Flanked by Gov. Henry McMaster, U.S. Sen. Lindsey Graham and U.S. Rep. Joe Wilson, Nephron Pharmaceuticals CEO Lou Kennedy announced Wednesday that employees would receive a pay raise as a direct result of the tax cut bill that passed through Congress. Jamie Lovegrove/Staff

WEST COLUMBIA — Nephron Pharmaceuticals announced Wednesday the company's 640 South Carolina employees are receiving a five percent pay raise, attributing the move to the tax bill passed by Congress this month.

Flanked by several of South Carolina's top politicians, Nephron chief executive Lou Kennedy said the company wanted to pass along business savings from the Tax Cuts and Jobs Act, which slashed the corporate tax rate from 35 percent to 21 percent.

As a result, Kennedy said, the company decided to give all employees, except those who work on commission, a year-end raise.

"How about that for a great way to start your new year?" Kennedy said to a standing ovation.

The raise will bring the average Nephron salary to $70,000 a year, Kennedy said, with a base wage of $15 an hour.

The news came with much fanfare. Cheerleaders, a brass band, balloons and an America flag adorned a large tent outside the company's headquarters for the announcement.

Prominent South Carolina officials in attendance included Gov. Henry McMaster, U.S. Sen. Lindsey Graham, U.S. Rep. Joe Wilson, Attorney General Alan Wilson, state Senate Minority Leader Nikki Setzler, Columbia Mayor Steve Benjamin and state Treasurer Curtis Loftis — the type of lengthy guest list that would ordinarily be reserved for a major new factory or company headquarters relocating to the Palmetto State.

The political VIPs lauded the announcement as an example of the benefits that tax cuts will bring to the state.

"When taxes go down, everything gets better," McMaster said. "What it means is more paychecks, bigger paychecks, and that's what we're looking for. And as Frank Sinatra and all the rest of the people said, 'you ain't seen nothing yet.' "

The move adds Nephron to a growing list of companies around the country that have doled out new benefits to employees in the wake of the tax bill's passage.

Comcast, AT&T, Fifth Third Bancorp, Boeing, Wells Fargo and Washington Federal all announced raises or one-time bonuses in the days since President Donald Trump signed the bill into law.

Trump has touted the development as a swift reward from the tax bill.

"Our big and very popular Tax Cut and Reform Bill has taken on an unexpected new source of 'love' - that is big companies and corporations showering their workers with bonuses," Trump tweeted last week. "This is a phenomenon that nobody even thought of, and now it is the rage. Merry Christmas!"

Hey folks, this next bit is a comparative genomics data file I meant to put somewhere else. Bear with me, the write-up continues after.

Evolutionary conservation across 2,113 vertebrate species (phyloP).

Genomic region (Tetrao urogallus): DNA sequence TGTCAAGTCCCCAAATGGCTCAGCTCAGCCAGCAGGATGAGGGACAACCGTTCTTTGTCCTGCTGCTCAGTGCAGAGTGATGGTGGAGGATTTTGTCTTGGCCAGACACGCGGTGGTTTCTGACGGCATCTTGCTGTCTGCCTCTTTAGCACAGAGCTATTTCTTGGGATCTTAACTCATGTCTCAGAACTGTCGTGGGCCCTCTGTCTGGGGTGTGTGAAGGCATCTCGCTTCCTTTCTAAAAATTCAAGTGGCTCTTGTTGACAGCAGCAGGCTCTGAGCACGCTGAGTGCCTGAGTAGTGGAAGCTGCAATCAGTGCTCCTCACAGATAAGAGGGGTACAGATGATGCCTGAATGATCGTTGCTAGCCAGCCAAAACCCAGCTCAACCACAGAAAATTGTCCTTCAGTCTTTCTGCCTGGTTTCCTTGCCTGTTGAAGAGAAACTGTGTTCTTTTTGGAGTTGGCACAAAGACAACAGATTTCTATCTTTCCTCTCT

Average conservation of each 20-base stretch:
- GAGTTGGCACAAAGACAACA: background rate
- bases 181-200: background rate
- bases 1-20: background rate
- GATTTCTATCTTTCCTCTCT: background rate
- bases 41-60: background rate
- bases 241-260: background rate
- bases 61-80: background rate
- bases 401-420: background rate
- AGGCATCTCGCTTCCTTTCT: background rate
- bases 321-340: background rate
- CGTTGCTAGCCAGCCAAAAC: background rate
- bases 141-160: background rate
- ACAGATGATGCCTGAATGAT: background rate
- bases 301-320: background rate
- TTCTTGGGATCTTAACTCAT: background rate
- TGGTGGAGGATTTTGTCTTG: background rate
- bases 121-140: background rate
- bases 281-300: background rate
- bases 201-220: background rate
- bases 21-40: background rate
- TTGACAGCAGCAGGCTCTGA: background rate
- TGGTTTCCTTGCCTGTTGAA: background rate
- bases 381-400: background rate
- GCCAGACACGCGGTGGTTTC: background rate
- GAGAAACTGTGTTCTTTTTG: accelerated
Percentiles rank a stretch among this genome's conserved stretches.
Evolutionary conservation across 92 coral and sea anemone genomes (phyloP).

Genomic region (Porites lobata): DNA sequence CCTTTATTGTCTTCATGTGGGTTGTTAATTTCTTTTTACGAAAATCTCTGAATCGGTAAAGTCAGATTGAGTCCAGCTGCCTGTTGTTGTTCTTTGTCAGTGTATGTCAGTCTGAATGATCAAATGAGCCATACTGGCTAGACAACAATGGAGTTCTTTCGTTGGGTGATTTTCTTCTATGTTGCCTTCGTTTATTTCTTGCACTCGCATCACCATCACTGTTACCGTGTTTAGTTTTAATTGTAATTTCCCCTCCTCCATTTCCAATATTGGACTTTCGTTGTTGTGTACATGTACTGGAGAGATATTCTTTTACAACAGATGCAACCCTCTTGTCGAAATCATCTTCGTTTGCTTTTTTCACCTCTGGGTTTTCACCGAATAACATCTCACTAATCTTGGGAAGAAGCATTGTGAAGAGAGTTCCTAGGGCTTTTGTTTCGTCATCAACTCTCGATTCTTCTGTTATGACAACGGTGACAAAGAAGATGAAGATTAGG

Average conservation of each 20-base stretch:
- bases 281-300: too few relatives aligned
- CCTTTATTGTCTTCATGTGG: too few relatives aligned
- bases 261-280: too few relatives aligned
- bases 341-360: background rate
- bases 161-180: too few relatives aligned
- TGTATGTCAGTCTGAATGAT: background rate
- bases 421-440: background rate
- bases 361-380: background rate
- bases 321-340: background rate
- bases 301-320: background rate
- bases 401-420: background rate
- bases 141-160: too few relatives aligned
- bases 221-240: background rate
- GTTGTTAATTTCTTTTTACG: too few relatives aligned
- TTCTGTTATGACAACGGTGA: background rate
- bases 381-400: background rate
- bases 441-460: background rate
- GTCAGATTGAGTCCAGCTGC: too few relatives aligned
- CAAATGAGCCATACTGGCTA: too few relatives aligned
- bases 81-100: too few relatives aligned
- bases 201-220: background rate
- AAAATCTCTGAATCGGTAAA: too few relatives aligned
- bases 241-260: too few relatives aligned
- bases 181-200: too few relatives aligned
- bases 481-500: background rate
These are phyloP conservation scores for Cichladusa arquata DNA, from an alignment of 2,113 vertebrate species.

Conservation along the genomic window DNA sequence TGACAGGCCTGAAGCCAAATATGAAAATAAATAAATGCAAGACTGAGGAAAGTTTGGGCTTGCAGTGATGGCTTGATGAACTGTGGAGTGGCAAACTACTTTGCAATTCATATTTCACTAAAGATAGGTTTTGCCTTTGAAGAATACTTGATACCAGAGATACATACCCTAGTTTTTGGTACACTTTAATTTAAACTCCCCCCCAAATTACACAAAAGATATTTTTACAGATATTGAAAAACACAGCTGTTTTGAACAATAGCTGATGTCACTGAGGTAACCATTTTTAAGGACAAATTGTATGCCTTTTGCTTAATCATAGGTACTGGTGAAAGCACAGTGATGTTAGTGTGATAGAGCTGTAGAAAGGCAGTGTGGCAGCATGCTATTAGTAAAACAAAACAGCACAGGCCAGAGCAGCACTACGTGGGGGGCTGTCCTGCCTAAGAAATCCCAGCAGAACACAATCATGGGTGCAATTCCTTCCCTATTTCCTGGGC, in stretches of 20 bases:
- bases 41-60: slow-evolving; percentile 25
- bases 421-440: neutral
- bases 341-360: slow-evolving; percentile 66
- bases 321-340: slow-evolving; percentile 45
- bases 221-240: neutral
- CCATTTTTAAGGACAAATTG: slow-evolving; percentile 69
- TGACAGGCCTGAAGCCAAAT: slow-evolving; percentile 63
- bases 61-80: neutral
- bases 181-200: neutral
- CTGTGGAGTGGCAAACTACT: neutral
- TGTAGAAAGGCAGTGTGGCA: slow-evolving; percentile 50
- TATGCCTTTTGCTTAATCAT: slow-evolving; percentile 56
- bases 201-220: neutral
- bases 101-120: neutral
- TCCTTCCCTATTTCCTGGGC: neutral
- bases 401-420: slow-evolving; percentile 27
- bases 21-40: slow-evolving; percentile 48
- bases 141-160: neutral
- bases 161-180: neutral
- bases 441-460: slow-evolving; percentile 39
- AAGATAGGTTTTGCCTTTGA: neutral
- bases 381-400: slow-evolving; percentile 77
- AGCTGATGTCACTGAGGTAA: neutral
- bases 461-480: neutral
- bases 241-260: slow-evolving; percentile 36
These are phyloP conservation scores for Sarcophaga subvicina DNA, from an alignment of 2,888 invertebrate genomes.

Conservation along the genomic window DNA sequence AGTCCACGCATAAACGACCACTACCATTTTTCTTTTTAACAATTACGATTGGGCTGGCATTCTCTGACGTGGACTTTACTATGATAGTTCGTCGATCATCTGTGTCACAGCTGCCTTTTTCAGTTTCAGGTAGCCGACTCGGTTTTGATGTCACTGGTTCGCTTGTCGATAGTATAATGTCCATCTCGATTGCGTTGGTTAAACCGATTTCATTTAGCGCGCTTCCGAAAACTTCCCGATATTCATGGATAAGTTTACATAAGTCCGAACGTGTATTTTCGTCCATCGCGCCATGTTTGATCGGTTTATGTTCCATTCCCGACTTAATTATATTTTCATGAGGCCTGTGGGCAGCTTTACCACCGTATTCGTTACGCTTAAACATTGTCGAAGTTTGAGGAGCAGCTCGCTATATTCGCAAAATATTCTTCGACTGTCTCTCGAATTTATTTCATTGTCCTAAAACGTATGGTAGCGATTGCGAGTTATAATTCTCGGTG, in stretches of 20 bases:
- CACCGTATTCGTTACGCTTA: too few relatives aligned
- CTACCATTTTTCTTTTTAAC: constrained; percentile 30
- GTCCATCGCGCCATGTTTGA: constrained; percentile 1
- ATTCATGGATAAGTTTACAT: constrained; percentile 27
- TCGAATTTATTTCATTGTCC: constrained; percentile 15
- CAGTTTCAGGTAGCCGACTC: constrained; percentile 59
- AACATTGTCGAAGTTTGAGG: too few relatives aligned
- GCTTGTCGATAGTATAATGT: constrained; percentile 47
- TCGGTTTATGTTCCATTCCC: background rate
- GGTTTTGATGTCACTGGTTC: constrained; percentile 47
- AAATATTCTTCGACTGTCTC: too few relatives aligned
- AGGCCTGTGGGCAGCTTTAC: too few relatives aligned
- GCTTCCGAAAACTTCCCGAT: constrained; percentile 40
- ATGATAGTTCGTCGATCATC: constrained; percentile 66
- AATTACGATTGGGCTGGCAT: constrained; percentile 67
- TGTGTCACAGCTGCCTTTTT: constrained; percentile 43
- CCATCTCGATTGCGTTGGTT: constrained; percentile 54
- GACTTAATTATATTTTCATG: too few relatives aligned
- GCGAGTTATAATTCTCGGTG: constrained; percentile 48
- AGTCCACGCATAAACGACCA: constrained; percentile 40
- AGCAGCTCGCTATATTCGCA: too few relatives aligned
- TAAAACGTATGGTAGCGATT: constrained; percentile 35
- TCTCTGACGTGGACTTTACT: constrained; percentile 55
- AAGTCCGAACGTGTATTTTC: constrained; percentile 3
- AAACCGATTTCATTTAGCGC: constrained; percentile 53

Sign up for updates!

Get the latest political news from The Post and Courier in your inbox.

Skeptics argue the strong economy could have led to salary increases even before the tax bill passed, raising suspicions that the public pronouncements are done in part to curry favor with the Trump administration and congressional leaders.

"The Republicans in South Carolina haven't done a thing to help the business community, including Nephron or its workers," said Phil Chambers, a spokesman for the S.C. Democratic Party. "This tax bill might feel good today, but it will further stagnate wages, grow the deficit and will not lead to reinvestment in our business and communities."

Kennedy said she was "cheering from the rooftops" when Congress approved the tax cuts, which she described as critical for helping the company grow.

The respiratory drug manufacturing company, which launched 34 new products in 2017, currently employs 640 people at a West Columbia plant and plans to add 125 more by June 2018 after a $12.5 million expansion.

Graham, R-S.C., joked that the tax bill offered a rare instance of the federal government helping the state. The measure did not come easy, he said, as Republicans had to haggle for months before agreeing to a final product that could pass through the House and Senate.

"Here's the question: How do you grow the economy?" Graham said. "The Democrats don't understand. The answer is you help business. You help businesses who will help their employees."

Follow Jamie Lovegrove on Twitter @jslovegrove.

Jamie Lovegrove is a political reporter covering the South Carolina Statehouse, congressional delegation and campaigns. He previously covered Texas politics in Washington for The Dallas Morning News and in Austin for the Texas Tribune.